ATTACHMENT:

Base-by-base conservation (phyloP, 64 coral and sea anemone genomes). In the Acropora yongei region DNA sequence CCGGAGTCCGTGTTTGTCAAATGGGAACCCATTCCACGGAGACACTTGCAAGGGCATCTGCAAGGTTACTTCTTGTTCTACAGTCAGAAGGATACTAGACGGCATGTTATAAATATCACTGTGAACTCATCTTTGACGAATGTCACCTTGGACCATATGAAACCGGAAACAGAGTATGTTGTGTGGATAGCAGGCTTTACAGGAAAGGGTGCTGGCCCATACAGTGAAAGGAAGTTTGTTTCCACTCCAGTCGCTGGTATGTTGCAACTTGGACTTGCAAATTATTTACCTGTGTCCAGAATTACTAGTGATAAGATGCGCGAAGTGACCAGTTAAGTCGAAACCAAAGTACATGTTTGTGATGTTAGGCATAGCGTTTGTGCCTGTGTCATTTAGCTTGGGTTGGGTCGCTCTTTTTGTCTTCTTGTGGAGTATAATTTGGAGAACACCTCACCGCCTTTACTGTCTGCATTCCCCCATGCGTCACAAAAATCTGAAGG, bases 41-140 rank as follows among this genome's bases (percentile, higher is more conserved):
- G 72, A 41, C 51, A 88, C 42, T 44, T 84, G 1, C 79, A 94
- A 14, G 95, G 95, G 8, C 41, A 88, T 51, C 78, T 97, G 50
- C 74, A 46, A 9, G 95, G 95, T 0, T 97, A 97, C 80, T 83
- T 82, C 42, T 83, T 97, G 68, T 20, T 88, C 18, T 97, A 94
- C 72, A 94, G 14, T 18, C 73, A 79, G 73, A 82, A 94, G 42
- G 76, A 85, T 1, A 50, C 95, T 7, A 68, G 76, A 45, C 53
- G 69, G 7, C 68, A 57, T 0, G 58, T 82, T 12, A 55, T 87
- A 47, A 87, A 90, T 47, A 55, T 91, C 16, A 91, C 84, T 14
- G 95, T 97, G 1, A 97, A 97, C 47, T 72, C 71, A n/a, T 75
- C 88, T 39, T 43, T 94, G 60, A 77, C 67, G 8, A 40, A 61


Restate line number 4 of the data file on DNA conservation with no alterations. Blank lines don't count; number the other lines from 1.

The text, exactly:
- C 74, A 46, A 9, G 95, G 95, T 0, T 97, A 97, C 80, T 83